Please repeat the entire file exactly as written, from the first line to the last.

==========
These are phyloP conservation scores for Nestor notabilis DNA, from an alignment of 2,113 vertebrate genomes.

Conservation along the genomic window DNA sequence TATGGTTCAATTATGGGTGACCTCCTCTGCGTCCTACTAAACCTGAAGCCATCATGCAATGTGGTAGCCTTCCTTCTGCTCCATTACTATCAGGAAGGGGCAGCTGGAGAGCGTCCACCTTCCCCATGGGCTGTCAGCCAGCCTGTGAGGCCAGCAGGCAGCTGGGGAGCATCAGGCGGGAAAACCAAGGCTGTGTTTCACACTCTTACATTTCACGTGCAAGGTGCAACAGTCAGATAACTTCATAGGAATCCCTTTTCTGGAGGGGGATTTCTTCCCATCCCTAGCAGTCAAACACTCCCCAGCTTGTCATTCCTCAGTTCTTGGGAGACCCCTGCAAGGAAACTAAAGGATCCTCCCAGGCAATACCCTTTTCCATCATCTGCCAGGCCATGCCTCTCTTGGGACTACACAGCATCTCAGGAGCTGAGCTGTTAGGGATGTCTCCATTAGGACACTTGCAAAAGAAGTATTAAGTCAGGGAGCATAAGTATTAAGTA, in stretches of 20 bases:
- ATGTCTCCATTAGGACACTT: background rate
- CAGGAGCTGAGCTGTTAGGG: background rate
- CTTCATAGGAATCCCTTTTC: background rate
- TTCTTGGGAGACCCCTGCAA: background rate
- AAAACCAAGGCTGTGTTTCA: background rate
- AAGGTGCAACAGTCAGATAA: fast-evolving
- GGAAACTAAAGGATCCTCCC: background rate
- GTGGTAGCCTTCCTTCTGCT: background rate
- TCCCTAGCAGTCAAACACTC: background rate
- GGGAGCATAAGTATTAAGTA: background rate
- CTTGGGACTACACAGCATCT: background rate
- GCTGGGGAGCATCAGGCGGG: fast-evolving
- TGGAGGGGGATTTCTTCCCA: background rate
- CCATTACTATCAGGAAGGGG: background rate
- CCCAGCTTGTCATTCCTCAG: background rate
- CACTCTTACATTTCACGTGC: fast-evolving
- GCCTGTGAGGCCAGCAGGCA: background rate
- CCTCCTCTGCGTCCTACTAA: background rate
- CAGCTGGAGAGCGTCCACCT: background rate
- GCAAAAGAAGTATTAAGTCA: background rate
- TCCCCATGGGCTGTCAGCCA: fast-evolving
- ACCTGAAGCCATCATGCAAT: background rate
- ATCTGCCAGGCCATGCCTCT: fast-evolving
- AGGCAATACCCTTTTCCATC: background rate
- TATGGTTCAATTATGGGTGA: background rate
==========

These are phyloP conservation scores for Nestor notabilis DNA, from an alignment of 2,113 vertebrate genomes.

Conservation along the genomic window DNA sequence TATGGTTCAATTATGGGTGACCTCCTCTGCGTCCTACTAAACCTGAAGCCATCATGCAATGTGGTAGCCTTCCTTCTGCTCCATTACTATCAGGAAGGGGCAGCTGGAGAGCGTCCACCTTCCCCATGGGCTGTCAGCCAGCCTGTGAGGCCAGCAGGCAGCTGGGGAGCATCAGGCGGGAAAACCAAGGCTGTGTTTCACACTCTTACATTTCACGTGCAAGGTGCAACAGTCAGATAACTTCATAGGAATCCCTTTTCTGGAGGGGGATTTCTTCCCATCCCTAGCAGTCAAACACTCCCCAGCTTGTCATTCCTCAGTTCTTGGGAGACCCCTGCAAGGAAACTAAAGGATCCTCCCAGGCAATACCCTTTTCCATCATCTGCCAGGCCATGCCTCTCTTGGGACTACACAGCATCTCAGGAGCTGAGCTGTTAGGGATGTCTCCATTAGGACACTTGCAAAAGAAGTATTAAGTCAGGGAGCATAAGTATTAAGTA, in stretches of 20 bases:
- ATGTCTCCATTAGGACACTT: background rate
- CAGGAGCTGAGCTGTTAGGG: background rate
- CTTCATAGGAATCCCTTTTC: background rate
- TTCTTGGGAGACCCCTGCAA: background rate
- AAAACCAAGGCTGTGTTTCA: background rate
- AAGGTGCAACAGTCAGATAA: fast-evolving
- GGAAACTAAAGGATCCTCCC: background rate
- GTGGTAGCCTTCCTTCTGCT: background rate
- TCCCTAGCAGTCAAACACTC: background rate
- GGGAGCATAAGTATTAAGTA: background rate
- CTTGGGACTACACAGCATCT: background rate
- GCTGGGGAGCATCAGGCGGG: fast-evolving
- TGGAGGGGGATTTCTTCCCA: background rate
- CCATTACTATCAGGAAGGGG: background rate
- CCCAGCTTGTCATTCCTCAG: background rate
- CACTCTTACATTTCACGTGC: fast-evolving
- GCCTGTGAGGCCAGCAGGCA: background rate
- CCTCCTCTGCGTCCTACTAA: background rate
- CAGCTGGAGAGCGTCCACCT: background rate
- GCAAAAGAAGTATTAAGTCA: background rate
- TCCCCATGGGCTGTCAGCCA: fast-evolving
- ACCTGAAGCCATCATGCAAT: background rate
- ATCTGCCAGGCCATGCCTCT: fast-evolving
- AGGCAATACCCTTTTCCATC: background rate
- TATGGTTCAATTATGGGTGA: background rate